Featuring artwork by Aidan Phelan, the book is split into two sections: a narrative that dramatises the story, and a breakdown of the history that the story was based on. The book will be released through Ingram Spark in print-on-demand or eBook format.
A Guide to Australian Bushranging’s Year in Review
Our most popular articles in 2021
2021 continued to be a very busy year for A Guide to Australian Bushranging, with 47,303 views in total from more than 25,000 individual visitors from around the world. As usual, the lion’s share of the views came from Australia, with the United States of America in second place and Norway in third place. Following close behind were the United Kingdom and Poland.
This year’s most read articles were a mix of the old and the new, with the top spot going to John Francis Peggotty: The Birdman of Coorong, an article from February 2018, racking up 2,509 views in 2021. The most read articles of 2021 indicate that there is a continued interest in the Kelly story with articles pertaining to the story taking second, third, and fifth spot on the list. Other heavy hitters were The Clarke Gang, Harry Power, and The Bathurst Rebellion.
The most read features that were published in 2021 were A Guide to Tasmanian Bushranging (2021), James McCabe, Murder and Rum, and My Story: Julia Dąbrowska on Jack Donahoe.
Statistics demonstrate that May/June, then August through to November, were the busiest times of the year for A Guide to Australian Bushranging, with Wednesdays at 1:00pm being the most popular time of day for readers. In 2021 there were 119 articles in total published, including Spotlight articles and Gazettes. Social media continued to be the main avenue for people to discover the website, with 5,754 tweets on Twitter, and 5,315 shares on Facebook.
ABC Radio Hobart & Northern Tasmania
Earlier in 2021 A Guide to Australian Bushranging caught the attention of ABC Radio in Tasmania and Aidan Phelan had a guest spot on the Evenings program over several weeks, interviewed by Paul McIntyre and Mel Bush, some of which you can find below.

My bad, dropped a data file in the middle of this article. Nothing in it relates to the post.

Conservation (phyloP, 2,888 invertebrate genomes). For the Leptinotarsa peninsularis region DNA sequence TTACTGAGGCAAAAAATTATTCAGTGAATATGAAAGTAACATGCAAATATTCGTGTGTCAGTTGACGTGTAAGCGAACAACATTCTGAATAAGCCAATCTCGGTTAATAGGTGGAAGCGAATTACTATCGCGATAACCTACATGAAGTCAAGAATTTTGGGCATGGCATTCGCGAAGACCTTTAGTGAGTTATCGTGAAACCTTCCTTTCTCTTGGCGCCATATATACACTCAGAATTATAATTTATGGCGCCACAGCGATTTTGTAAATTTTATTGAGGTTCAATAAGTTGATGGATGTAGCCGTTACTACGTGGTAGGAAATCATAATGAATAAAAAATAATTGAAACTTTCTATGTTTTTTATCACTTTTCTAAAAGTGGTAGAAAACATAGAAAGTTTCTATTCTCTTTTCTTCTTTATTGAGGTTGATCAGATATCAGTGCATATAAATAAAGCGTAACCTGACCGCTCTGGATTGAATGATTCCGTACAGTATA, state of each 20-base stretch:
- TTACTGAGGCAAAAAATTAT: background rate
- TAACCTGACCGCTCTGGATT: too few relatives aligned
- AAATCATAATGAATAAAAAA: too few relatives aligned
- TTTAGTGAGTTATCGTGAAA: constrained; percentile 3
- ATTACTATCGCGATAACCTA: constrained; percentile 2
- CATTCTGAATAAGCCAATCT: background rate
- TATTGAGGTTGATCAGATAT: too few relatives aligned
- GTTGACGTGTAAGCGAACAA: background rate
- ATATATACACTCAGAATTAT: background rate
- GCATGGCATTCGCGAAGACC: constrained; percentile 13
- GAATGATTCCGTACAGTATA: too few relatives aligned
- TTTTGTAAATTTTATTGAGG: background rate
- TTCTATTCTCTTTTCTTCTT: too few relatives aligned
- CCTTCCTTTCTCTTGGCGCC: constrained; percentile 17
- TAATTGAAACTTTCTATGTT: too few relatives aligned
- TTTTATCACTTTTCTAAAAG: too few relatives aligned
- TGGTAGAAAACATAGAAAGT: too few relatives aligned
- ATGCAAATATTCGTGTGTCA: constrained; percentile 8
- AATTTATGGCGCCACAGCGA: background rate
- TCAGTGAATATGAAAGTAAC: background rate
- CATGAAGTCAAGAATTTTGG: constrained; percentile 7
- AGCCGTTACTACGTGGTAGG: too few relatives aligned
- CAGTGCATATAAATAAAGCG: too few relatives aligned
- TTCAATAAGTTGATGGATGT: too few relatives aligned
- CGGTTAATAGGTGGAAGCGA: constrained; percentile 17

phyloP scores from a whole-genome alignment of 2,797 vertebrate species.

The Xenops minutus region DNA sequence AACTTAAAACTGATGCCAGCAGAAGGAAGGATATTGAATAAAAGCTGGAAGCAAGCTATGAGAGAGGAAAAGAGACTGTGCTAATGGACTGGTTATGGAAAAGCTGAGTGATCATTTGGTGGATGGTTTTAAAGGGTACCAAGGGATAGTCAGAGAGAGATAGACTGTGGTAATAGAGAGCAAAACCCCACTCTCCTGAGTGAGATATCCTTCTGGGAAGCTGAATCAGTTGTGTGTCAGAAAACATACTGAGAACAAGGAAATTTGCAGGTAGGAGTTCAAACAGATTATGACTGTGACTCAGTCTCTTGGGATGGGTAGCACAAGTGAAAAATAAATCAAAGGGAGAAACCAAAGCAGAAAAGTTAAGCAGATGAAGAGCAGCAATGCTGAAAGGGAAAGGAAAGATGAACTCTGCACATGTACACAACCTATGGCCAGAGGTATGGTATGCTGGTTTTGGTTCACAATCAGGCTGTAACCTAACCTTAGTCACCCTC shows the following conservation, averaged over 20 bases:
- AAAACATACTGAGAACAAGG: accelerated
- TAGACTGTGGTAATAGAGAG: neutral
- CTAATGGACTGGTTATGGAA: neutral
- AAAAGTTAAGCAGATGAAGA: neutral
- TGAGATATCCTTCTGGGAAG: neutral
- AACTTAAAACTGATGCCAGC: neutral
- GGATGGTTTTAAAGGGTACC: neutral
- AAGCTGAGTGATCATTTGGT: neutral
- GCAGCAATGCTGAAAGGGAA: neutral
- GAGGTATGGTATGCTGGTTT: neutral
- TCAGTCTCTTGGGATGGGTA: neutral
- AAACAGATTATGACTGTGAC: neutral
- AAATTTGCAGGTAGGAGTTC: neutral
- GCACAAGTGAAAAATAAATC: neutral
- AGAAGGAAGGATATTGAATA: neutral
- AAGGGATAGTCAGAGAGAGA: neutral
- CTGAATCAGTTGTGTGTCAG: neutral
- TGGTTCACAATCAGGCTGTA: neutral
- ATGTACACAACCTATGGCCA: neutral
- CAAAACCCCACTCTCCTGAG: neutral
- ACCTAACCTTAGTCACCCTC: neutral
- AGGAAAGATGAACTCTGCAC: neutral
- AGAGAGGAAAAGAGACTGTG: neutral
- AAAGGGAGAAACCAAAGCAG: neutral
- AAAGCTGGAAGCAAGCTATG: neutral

Streaming on Facebook, and videos on YouTube
During the earlier lockdown in Melbourne in June 2021, Aidan Phelan and Georgina Stones did a series of live streams on Facebook discussing aspects of bushranging. The streams were subsequently uploaded to the A Guide to Australian Bushranging YouTube channel.
Beyond the live streams, a number of videos made their way onto YouTube including The Battle of Goimbla and Lt. Col. William Balfour and Matthew Brady. As video production is quite a long process compared to creating articles for the website, there is far less content on that front being produced, but hopefully in 2022 time will allow for a lot more videos getting made.
2021 was a year of big changes for A Guide to Australian Bushranging. In February, due to a dispute between Facebook (now Meta) and the Australian government, the Facebook page for A Guide to Australian Bushranging was temporarily deleted. This led to a rethink in how the bushranger content is delivered to followers, with the decision being made to reduce posts on Facebook, and to limit external links as much as possible by collecting news articles on bushranger-related topics for a monthly newsletter (the Bushranging Gazette).
Along with the changes in the mode of delivery, the website got an aesthetic tweaking and a new logo. Where the original logo had Frank Gardiner on horseback leaping over the name of the site, the new logo has Dan Morgan on horseback enveloped by the name of the site.
Behind the scenes, moves were being made to prepare for a series of booklets. However what began as a small-scale project quickly ballooned into an upcoming non-fiction book titled Aaron Sherritt: Persona non Grata, and plans for a series of books that collect bushranger stories and biographies to be published under the Australian Bushranging banner. More on these books will be released as details are confirmed.
With such a busy year for A Guide to Australian Bushranging in 2021, it certainly sets the stage for an even bigger 2022. To keep track of developments, you can follow the website on WordPress, like and follow on Facebook and Instagram, and subscribe on YouTube.
One thought on “Bushranging Gazette #11”
Thank you admin for maintaining this important site. All the best for 2022.